William McKinley, Jr., was born in the village of Niles, Ohio, on 29 January 1843, the seventh of nine children. His father, the manager of a charcoal furnace, worked diligently to house, feed, clothe, and educate his growing family. Placing a higher value on education than on creature comforts, the McKinleys moved to Poland on the other side of Youngstown, where young William was enrolled in the Poland Academy. A good student, though not a brilliant one, he succeeded by dint of hard work and exceptional retention. Reserved and reticent in private conversation, he excelled in public speaking and took an active part in the debating societies that were an important extracurricular activity of the time. In 1860 he matriculated at Allegheny College in Meadville, Pennsylvania, but he did not remain there long. He ran short of money, and illness at the end of his first term prevented completion of his classes. Home again, he went to work clerking in the post office and teaching school, hoping that he could earn enough to return to college.
Five years were to pass before McKinley resumed his studies, for the Civil War lengthened the interruption of his formal education. After the fall of Fort Sumter, he enlisted in the Twenty-third Ohio Volunteer Regiment, under the command of Major Rutherford B. Hayes. He remained in the army four years, serving with distinction and winning periodic promotions until finally he was mustered out as a brevet major in July 1865. The war broadened McKinley's experience and strengthened his sense of responsibility, but it drastically modified neither his personal character nor his commitment to the fundamental principles he had learned at home and in school. Like Abraham Lincoln, who became his model, he fought to preserve the Union and to end involuntary servitude. In later years he remained sensitive to human need, and as president he did much to overcome lingering sectional antipathies.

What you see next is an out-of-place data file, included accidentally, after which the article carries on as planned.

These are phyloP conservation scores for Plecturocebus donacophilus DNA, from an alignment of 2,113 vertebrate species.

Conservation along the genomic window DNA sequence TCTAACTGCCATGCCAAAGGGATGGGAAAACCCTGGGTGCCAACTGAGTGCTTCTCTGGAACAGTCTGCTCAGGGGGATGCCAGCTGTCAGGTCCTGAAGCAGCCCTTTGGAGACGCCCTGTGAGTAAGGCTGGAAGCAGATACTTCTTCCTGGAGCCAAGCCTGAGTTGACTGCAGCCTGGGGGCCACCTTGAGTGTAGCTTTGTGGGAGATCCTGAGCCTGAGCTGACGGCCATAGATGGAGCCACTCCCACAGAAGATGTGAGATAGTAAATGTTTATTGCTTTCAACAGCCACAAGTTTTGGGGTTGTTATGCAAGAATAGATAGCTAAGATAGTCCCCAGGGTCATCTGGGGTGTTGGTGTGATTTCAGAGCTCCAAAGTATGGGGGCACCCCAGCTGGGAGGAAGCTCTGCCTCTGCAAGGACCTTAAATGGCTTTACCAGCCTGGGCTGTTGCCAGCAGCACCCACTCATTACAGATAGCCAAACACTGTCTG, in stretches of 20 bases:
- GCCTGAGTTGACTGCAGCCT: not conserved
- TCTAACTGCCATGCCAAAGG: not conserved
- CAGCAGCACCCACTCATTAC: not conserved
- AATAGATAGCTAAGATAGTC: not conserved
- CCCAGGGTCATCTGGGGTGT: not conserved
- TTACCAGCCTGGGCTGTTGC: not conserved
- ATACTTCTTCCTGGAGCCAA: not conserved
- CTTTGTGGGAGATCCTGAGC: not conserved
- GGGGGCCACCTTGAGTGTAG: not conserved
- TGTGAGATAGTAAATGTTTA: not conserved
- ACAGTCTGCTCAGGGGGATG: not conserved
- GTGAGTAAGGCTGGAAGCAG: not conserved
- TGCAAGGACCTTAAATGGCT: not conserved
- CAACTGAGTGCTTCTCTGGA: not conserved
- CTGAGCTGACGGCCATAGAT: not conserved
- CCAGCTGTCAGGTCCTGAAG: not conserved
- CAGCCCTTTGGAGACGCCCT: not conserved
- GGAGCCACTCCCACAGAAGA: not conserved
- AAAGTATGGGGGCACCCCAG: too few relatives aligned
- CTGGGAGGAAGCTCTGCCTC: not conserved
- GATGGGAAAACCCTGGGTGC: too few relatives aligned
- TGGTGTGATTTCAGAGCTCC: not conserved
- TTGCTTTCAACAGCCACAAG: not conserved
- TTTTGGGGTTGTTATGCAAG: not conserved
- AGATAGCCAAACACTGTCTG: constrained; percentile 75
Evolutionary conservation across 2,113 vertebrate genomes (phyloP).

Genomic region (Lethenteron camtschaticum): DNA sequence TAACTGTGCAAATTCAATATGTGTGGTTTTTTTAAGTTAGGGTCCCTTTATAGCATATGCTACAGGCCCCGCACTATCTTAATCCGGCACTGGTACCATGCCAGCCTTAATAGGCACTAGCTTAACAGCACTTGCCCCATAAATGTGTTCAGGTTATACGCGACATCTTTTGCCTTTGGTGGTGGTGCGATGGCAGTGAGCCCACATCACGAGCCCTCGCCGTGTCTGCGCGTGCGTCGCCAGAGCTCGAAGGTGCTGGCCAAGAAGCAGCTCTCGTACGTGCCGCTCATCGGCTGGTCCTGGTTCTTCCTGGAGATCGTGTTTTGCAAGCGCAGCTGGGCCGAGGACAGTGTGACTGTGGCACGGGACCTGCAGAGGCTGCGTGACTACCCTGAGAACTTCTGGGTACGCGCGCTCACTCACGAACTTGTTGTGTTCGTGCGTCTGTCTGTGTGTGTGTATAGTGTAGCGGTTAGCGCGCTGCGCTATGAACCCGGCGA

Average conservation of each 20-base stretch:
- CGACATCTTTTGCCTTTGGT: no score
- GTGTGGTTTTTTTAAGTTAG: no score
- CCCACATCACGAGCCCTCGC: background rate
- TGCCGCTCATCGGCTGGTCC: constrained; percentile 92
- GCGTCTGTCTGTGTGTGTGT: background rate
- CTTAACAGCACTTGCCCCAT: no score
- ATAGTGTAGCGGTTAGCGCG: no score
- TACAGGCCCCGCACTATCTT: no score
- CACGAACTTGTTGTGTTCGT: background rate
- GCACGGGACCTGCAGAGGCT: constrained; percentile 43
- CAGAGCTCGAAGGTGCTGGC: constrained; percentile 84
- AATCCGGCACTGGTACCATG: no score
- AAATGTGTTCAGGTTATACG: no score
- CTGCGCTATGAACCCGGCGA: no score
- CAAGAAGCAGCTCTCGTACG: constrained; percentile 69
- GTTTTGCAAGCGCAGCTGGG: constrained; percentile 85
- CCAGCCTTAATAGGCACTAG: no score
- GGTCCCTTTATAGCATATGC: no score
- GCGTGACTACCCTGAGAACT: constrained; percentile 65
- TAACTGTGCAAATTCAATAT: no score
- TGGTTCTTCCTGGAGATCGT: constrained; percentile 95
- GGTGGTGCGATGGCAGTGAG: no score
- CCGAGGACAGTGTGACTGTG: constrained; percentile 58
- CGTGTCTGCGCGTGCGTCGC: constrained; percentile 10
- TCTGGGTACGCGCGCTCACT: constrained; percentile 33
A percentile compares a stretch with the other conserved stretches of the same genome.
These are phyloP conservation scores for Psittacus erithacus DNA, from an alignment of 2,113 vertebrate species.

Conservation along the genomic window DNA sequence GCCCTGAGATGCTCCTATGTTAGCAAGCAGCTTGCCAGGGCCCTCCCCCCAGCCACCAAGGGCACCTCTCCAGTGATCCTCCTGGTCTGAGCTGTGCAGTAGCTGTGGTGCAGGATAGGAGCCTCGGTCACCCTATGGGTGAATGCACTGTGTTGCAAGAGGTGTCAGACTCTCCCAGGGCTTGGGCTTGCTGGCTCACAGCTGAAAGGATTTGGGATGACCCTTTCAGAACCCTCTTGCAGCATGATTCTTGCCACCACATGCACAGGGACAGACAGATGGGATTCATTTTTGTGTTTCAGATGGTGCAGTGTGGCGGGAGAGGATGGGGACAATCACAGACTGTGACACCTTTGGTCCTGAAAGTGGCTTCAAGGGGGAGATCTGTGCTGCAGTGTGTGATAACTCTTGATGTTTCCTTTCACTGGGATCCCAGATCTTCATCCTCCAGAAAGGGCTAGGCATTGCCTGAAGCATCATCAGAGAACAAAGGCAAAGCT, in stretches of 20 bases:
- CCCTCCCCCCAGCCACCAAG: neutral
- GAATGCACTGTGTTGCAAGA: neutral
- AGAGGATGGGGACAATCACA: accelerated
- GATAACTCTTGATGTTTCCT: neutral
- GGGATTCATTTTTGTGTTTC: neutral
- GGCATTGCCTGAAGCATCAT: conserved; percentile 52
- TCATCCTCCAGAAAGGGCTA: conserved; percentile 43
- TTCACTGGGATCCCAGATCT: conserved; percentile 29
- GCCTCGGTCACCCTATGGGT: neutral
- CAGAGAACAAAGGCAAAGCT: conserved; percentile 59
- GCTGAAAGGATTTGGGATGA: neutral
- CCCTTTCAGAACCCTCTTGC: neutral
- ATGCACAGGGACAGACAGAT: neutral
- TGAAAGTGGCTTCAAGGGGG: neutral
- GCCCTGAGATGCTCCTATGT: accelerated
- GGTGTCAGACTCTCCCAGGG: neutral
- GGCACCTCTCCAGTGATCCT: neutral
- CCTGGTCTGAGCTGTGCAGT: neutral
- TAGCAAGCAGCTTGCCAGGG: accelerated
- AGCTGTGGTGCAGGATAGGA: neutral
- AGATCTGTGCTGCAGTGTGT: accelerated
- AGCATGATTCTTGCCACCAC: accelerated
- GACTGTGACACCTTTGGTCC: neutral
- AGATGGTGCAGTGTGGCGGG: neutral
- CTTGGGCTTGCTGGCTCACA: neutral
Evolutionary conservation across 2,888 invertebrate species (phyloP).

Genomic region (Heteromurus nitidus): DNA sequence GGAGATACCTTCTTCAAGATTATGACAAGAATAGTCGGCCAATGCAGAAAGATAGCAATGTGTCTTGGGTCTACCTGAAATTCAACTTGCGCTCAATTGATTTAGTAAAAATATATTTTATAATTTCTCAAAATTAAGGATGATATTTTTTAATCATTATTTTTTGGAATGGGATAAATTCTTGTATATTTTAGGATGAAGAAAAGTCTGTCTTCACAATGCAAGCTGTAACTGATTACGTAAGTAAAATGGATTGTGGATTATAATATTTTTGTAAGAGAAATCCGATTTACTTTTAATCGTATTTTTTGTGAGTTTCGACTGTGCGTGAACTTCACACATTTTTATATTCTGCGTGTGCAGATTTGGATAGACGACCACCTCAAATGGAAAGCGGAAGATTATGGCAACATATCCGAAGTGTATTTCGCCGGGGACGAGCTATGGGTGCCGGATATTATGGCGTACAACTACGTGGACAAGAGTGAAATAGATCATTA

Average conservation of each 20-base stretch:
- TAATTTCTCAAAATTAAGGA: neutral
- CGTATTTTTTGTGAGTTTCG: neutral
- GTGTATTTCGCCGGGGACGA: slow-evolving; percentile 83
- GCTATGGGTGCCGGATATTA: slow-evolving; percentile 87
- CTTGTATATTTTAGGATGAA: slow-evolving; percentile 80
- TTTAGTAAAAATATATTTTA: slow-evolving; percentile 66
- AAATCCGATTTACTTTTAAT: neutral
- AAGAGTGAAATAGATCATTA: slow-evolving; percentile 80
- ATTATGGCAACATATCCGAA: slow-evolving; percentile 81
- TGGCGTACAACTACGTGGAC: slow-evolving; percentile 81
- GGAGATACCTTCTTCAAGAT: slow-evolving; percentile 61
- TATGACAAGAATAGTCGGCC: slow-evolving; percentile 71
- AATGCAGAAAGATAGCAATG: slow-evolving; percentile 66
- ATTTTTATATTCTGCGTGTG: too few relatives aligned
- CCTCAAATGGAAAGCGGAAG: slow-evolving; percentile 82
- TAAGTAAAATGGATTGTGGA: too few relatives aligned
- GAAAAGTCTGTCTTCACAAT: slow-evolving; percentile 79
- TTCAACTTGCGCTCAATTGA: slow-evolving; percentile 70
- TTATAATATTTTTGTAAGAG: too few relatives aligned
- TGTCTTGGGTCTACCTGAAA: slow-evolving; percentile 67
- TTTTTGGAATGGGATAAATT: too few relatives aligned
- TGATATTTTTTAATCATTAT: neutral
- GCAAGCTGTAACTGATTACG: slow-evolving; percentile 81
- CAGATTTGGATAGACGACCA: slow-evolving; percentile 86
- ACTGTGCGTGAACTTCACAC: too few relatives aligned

The youthful war hero returned to civilian activities calmly, almost stoically, asking no searching questions about the meaning of life but bearing himself with a grace and dignity that belied his years. He was not without ambition. Indeed, his military accomplishments reinforced his assumption that he could exercise a positive influence in whatever career he chose. The important question for McKinley, then, was what profession he should enter, not whether he would become successful in practicing it. Disdaining the humdrum daily activities of the marketplace, he chose to study law. After reading in the office of Charles Glidden, a well-known Ohio lawyer, he spent a term at Albany (New York) Law School. He was admitted to the bar in March 1867, and he opened an office in Canton, Ohio, later that year.